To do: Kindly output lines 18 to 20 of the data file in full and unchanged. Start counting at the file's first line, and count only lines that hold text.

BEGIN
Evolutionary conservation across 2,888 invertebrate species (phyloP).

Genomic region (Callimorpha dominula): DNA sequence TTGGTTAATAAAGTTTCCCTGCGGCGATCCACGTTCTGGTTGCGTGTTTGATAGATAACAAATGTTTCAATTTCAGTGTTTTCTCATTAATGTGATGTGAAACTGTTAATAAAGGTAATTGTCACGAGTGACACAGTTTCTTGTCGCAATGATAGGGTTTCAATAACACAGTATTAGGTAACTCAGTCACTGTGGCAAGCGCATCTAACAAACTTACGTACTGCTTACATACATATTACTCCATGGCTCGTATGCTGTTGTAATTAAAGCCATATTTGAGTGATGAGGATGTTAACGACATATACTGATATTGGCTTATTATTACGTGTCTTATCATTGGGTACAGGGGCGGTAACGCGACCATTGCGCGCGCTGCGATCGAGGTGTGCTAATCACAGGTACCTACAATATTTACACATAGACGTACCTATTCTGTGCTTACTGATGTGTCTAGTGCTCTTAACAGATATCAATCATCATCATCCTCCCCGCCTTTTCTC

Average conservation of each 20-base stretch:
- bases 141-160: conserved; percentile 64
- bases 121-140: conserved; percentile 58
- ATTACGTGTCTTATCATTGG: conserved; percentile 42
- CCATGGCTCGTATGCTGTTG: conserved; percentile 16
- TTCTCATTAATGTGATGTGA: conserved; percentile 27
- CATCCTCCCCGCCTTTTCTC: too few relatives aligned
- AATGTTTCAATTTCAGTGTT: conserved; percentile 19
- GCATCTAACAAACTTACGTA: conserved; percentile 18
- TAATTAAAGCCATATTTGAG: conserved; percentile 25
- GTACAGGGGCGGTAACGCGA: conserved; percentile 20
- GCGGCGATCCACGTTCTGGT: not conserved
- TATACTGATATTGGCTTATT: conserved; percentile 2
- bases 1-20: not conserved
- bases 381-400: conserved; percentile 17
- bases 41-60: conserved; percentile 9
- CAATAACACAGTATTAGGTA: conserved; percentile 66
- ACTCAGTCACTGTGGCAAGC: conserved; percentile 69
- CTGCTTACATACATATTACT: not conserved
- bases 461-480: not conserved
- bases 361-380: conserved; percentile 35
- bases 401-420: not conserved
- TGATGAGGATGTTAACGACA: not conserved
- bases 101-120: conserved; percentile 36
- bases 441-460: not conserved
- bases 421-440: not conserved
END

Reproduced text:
- bases 41-60: conserved; percentile 9
- CAATAACACAGTATTAGGTA: conserved; percentile 66
- ACTCAGTCACTGTGGCAAGC: conserved; percentile 69